Racial tensions and violence have been escalating at South Philadelphia High School, and peaked a little over a month ago when 30 Asian students were the target of a violent attack. But one group of diverse students have resisted the divisive racial tensions by breakdancing.
Nicholas White, Trung Tran and David Seng, students at South Philadelphia High and Bok Tech have been breaking for the past year and a half. They dance after school in a program run by SEAMAAC, the Southeast Asian Mutual Assistance Associations Coalition. Breaking has brought these young men together in ways they never expected. Nicholas White, an African-American student at South Philadelphia High School now counts Trun Tran, an Asian student at South Philly High, as one of his best friends.
“I call him my brother now, and the fact of the matter is that you can tell we don’t look alike.” The two of them are also ambassadors for their school—Trung Tran is the vice president of the Asian society—and have spoken out against the recent violence and negligence of school authorities.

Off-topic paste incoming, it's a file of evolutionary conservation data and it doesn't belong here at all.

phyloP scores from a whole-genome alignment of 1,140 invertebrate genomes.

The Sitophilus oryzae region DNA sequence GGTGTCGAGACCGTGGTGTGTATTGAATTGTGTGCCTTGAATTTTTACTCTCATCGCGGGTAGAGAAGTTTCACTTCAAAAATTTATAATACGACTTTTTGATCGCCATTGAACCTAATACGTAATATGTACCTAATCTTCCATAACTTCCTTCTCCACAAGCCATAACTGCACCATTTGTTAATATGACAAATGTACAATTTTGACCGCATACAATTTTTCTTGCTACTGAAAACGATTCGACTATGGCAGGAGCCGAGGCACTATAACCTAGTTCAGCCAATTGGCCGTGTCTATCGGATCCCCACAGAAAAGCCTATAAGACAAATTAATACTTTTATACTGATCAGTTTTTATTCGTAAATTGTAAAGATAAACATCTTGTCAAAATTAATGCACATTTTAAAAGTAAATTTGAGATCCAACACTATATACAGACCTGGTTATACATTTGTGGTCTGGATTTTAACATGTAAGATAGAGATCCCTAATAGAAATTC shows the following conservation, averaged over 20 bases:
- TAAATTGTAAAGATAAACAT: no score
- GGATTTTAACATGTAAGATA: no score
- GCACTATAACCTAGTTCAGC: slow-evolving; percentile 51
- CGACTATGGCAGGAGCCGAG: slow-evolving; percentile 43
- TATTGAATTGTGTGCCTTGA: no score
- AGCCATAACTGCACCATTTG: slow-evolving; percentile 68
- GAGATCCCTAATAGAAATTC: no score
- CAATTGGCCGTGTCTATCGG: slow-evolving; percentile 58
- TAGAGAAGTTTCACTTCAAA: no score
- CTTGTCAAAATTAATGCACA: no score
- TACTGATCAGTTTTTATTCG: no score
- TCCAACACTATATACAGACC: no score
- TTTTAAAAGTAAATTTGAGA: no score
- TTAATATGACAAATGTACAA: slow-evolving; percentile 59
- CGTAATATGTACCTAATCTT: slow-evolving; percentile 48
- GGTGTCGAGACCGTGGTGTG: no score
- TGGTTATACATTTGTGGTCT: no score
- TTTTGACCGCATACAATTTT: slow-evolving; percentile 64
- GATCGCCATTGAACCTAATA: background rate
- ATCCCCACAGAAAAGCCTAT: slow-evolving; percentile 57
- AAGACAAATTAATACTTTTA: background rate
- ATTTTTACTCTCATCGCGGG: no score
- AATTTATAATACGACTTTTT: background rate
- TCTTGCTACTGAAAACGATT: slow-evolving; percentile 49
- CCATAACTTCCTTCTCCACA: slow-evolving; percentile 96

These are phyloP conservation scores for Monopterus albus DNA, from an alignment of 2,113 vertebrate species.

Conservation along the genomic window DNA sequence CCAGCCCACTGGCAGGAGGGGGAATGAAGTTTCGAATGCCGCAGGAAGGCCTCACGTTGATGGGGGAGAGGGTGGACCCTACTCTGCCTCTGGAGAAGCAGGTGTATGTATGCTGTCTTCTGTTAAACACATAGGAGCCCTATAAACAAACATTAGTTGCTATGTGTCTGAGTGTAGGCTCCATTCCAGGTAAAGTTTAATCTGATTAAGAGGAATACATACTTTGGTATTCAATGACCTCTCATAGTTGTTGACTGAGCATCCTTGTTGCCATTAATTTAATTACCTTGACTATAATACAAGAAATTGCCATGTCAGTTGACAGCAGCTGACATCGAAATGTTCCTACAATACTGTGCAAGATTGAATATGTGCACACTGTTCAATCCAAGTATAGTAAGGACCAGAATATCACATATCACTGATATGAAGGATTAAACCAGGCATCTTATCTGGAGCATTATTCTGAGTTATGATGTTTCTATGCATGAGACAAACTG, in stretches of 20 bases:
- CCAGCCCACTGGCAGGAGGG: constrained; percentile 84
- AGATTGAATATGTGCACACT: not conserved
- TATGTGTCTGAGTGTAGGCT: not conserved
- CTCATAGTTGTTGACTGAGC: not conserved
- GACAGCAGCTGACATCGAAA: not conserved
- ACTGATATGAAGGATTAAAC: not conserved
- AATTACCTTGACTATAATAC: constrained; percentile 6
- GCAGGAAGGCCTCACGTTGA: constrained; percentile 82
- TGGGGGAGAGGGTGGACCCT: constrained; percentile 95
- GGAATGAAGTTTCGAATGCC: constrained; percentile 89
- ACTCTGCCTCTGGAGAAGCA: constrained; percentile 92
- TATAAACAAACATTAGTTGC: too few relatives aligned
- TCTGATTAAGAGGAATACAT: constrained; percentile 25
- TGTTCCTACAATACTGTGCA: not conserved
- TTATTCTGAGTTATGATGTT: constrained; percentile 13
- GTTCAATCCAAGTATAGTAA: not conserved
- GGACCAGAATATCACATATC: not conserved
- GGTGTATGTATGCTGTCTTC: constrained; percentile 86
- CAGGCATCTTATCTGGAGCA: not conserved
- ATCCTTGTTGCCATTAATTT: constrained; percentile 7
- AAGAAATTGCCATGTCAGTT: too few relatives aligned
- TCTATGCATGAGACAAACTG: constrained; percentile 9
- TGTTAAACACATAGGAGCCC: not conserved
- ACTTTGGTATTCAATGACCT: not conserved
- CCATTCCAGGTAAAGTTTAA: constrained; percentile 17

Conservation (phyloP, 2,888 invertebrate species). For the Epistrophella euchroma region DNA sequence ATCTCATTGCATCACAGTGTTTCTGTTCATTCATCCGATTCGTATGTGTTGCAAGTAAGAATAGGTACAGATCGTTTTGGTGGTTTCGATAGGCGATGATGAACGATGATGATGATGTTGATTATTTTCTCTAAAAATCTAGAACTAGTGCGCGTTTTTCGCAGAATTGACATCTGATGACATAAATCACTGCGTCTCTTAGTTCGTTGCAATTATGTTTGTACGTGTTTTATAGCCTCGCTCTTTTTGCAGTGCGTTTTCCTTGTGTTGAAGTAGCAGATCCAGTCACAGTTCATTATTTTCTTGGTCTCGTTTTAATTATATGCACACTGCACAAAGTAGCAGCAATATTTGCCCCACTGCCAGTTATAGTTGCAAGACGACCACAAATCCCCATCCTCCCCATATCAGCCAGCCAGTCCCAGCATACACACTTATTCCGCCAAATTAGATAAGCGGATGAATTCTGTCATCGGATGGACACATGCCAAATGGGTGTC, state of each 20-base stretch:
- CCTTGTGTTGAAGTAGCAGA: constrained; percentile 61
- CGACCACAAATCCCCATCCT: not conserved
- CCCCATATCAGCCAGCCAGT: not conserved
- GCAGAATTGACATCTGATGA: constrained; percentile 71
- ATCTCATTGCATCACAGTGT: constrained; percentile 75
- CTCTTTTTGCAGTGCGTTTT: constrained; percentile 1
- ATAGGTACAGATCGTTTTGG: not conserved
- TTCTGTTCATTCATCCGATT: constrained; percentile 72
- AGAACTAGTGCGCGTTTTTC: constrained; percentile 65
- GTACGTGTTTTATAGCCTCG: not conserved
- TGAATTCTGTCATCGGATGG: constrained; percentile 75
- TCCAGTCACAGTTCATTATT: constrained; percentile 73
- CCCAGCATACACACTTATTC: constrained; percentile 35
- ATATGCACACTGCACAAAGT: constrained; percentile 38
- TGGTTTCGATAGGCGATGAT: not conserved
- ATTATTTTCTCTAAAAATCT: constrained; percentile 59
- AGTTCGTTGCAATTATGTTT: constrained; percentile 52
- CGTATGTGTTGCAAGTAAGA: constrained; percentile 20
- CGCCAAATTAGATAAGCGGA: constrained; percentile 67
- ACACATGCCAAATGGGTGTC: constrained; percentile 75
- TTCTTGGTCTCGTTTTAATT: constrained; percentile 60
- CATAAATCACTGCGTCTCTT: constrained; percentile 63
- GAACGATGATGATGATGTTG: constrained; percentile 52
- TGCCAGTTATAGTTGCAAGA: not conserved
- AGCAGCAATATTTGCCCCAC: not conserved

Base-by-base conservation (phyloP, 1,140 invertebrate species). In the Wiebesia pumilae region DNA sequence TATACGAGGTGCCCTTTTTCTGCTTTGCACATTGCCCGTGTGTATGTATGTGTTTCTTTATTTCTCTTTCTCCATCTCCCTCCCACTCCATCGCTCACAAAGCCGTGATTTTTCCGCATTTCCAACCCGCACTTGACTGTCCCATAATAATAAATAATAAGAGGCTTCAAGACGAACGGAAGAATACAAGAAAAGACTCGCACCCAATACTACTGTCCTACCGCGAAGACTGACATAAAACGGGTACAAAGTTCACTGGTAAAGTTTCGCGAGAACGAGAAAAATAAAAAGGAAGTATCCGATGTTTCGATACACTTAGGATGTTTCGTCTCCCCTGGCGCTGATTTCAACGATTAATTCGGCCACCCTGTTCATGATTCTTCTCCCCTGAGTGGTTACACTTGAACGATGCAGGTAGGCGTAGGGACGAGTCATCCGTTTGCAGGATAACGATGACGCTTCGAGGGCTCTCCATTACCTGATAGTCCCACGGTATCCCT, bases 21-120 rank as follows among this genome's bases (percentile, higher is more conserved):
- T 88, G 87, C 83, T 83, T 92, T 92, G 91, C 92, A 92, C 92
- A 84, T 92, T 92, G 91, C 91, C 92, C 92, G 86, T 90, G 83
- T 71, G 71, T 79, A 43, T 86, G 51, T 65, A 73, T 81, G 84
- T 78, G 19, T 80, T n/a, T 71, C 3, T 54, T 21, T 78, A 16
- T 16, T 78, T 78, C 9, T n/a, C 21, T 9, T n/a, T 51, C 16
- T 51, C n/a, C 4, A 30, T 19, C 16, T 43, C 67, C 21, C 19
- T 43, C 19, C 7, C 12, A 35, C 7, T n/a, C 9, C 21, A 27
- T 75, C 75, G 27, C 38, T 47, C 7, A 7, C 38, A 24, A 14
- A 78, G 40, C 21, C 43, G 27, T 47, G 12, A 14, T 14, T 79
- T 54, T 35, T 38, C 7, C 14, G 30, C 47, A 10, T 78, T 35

“It’s like breakdancing is bringing one group of people together, it’s not even about your color or where you came from, it’s all the way you break and how well you break together.”
We live in a weird, media-driven age in which even junior-high school students will spin you, stay relentlessly on-message and repeat meaningless slogans until your head swims in a haze of doublespeak. And they do it quite well.
The Philadelphia Public School Notebook reports: "A series of nine speakers at Wednesday's School Reform Commission came to the defense of Superintendent Arlene Ackerman, praising her Imagine 2014 agenda, while members of a group of parents raised signs saying, 'We support our superintendent,' and 'Dr. Ackerman's way or no way!' The speakers directly and indirectly alluded to the fact that the superintendent has come under criticism recently, particularly for her handling of the recent violence at South Philadelphia High School. One elected official, State Rep. Tony Payton, was also there to back up Ackerman and Imagine 2014. 'I am in full support of what you're trying to do and I'll continue to be a voice in support of additional resources for the District, he said in his testimony."
Asian students from South Philly High marched to school district headquarters Wednesday to protest recent violence at their school. PW's Joel Mathis was there to capture the scene.
Community organizers say 30 or more Asian students were attacked Thursday at South Philadelphia High School. In September, PW's George Miller wrote this cover story about how Asian students are regularly targeted in Philadelphia schools.
First Person Arts Podcast: Proud Mom